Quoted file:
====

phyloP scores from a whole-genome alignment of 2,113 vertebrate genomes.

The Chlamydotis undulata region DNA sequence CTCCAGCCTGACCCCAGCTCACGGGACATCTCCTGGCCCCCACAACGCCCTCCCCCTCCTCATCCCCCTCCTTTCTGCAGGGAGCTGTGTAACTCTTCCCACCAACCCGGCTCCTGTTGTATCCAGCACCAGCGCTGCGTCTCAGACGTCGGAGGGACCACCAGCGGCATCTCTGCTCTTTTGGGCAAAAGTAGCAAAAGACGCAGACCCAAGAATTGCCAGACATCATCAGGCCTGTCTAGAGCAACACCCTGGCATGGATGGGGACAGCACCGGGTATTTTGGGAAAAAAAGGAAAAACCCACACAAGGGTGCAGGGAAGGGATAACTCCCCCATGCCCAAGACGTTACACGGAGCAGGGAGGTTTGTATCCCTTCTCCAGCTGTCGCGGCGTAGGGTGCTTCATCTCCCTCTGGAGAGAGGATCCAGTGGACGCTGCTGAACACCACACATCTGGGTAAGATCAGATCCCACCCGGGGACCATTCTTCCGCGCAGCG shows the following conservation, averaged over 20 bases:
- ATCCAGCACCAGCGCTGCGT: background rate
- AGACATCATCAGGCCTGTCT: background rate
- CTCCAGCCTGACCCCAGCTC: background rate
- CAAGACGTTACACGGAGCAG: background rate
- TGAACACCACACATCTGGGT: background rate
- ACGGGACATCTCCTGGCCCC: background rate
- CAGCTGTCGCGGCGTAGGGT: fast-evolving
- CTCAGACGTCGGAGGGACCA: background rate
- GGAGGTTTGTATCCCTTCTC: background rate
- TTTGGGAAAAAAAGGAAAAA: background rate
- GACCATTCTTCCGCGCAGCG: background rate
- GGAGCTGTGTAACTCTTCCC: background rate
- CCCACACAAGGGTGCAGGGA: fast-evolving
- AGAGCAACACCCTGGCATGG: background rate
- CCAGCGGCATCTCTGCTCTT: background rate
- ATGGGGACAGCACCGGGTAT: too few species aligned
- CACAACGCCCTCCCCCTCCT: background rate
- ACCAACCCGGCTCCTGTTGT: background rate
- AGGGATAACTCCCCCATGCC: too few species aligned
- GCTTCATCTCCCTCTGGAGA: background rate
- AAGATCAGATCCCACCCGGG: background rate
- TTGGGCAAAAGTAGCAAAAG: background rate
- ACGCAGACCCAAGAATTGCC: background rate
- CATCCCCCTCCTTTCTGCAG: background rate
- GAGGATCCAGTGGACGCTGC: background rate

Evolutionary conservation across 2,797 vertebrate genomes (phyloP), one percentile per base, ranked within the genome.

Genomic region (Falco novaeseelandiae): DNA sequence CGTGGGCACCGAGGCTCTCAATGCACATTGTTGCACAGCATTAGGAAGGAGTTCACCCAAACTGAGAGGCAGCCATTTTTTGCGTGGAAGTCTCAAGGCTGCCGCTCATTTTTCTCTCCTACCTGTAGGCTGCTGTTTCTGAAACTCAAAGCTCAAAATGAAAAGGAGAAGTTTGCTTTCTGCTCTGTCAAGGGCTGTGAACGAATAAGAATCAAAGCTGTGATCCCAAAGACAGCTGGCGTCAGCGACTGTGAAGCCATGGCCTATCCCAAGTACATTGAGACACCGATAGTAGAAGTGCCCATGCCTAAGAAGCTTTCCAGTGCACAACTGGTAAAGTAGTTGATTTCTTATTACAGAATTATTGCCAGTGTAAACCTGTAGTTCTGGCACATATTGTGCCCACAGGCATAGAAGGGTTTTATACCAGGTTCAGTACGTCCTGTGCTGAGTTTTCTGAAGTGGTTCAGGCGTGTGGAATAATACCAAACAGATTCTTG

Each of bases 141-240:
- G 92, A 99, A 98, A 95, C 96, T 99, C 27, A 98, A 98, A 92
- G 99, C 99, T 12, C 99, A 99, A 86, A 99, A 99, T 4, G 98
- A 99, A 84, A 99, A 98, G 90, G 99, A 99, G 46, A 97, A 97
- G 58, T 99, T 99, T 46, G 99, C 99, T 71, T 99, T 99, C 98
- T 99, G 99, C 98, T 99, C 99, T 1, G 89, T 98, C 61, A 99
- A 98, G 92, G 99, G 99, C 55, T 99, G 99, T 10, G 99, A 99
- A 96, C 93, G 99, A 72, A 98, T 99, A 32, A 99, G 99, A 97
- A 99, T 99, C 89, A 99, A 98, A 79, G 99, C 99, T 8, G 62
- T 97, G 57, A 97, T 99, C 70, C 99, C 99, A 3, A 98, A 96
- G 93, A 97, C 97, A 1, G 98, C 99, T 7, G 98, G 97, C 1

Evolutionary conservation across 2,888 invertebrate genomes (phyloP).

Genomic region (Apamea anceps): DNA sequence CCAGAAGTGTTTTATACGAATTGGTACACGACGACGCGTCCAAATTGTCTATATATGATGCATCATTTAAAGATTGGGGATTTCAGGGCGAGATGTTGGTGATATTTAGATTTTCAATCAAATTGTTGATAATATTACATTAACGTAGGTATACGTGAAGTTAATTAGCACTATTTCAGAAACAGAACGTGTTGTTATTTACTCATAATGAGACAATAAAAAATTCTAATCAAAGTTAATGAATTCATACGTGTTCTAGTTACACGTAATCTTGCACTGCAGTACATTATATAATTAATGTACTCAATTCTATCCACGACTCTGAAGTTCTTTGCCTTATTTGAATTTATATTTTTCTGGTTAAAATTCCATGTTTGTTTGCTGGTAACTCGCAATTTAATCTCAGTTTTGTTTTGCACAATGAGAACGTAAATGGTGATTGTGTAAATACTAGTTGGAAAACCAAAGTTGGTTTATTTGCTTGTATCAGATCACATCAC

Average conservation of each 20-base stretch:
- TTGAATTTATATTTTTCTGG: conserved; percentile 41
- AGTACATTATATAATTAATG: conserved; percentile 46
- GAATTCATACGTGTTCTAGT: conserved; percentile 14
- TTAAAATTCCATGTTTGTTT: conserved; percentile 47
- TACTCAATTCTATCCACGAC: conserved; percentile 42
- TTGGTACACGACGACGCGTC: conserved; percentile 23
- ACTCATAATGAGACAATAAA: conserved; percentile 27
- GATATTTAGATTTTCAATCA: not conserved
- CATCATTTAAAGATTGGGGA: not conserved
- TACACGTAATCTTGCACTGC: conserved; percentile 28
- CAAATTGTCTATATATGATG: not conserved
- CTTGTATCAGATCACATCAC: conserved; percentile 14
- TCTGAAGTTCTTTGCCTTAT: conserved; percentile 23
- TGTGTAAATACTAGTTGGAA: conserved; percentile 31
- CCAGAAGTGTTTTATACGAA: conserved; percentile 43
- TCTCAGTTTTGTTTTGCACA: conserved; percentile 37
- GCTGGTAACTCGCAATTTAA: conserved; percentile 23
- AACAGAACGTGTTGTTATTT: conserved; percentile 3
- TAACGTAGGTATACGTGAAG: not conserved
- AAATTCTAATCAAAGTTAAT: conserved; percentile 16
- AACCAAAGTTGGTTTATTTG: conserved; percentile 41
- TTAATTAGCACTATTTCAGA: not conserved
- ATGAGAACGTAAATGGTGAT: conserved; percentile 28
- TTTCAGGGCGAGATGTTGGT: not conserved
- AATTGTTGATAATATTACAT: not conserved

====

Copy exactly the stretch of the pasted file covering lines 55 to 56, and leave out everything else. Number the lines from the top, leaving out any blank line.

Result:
- CTTGTATCAGATCACATCAC: conserved; percentile 14
- TCTGAAGTTCTTTGCCTTAT: conserved; percentile 23